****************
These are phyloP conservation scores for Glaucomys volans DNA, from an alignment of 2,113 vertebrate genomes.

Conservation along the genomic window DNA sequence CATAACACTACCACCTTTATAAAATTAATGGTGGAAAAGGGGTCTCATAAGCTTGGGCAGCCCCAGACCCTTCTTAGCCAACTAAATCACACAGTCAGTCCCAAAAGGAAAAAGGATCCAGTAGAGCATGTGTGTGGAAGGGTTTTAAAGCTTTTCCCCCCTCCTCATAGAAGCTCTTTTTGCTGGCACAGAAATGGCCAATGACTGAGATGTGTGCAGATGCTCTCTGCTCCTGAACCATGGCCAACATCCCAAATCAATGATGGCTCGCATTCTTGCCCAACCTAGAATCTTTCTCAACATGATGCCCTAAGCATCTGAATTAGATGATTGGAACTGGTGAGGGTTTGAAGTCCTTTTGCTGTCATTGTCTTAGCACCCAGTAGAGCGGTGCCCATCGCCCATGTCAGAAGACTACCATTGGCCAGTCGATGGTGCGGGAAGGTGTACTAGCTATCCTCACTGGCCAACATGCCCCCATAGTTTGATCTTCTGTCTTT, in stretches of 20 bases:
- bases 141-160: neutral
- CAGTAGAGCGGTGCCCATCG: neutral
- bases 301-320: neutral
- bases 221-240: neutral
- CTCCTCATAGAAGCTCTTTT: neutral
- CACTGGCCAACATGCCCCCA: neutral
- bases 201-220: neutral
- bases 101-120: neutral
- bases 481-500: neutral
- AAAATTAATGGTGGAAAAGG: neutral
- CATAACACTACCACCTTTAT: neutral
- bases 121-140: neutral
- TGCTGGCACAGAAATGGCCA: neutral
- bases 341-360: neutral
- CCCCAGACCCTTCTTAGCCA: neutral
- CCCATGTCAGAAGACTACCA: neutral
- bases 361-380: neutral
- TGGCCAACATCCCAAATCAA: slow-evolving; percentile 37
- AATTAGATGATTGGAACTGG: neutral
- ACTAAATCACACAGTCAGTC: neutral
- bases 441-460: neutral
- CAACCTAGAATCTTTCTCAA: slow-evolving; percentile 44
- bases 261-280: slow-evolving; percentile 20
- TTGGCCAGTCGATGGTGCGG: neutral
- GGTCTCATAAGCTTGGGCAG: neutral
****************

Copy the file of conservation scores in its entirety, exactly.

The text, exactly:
These are phyloP conservation scores for Glaucomys volans DNA, from an alignment of 2,113 vertebrate genomes.

Conservation along the genomic window DNA sequence CATAACACTACCACCTTTATAAAATTAATGGTGGAAAAGGGGTCTCATAAGCTTGGGCAGCCCCAGACCCTTCTTAGCCAACTAAATCACACAGTCAGTCCCAAAAGGAAAAAGGATCCAGTAGAGCATGTGTGTGGAAGGGTTTTAAAGCTTTTCCCCCCTCCTCATAGAAGCTCTTTTTGCTGGCACAGAAATGGCCAATGACTGAGATGTGTGCAGATGCTCTCTGCTCCTGAACCATGGCCAACATCCCAAATCAATGATGGCTCGCATTCTTGCCCAACCTAGAATCTTTCTCAACATGATGCCCTAAGCATCTGAATTAGATGATTGGAACTGGTGAGGGTTTGAAGTCCTTTTGCTGTCATTGTCTTAGCACCCAGTAGAGCGGTGCCCATCGCCCATGTCAGAAGACTACCATTGGCCAGTCGATGGTGCGGGAAGGTGTACTAGCTATCCTCACTGGCCAACATGCCCCCATAGTTTGATCTTCTGTCTTT, in stretches of 20 bases:
- bases 141-160: neutral
- CAGTAGAGCGGTGCCCATCG: neutral
- bases 301-320: neutral
- bases 221-240: neutral
- CTCCTCATAGAAGCTCTTTT: neutral
- CACTGGCCAACATGCCCCCA: neutral
- bases 201-220: neutral
- bases 101-120: neutral
- bases 481-500: neutral
- AAAATTAATGGTGGAAAAGG: neutral
- CATAACACTACCACCTTTAT: neutral
- bases 121-140: neutral
- TGCTGGCACAGAAATGGCCA: neutral
- bases 341-360: neutral
- CCCCAGACCCTTCTTAGCCA: neutral
- CCCATGTCAGAAGACTACCA: neutral
- bases 361-380: neutral
- TGGCCAACATCCCAAATCAA: slow-evolving; percentile 37
- AATTAGATGATTGGAACTGG: neutral
- ACTAAATCACACAGTCAGTC: neutral
- bases 441-460: neutral
- CAACCTAGAATCTTTCTCAA: slow-evolving; percentile 44
- bases 261-280: slow-evolving; percentile 20
- TTGGCCAGTCGATGGTGCGG: neutral
- GGTCTCATAAGCTTGGGCAG: neutral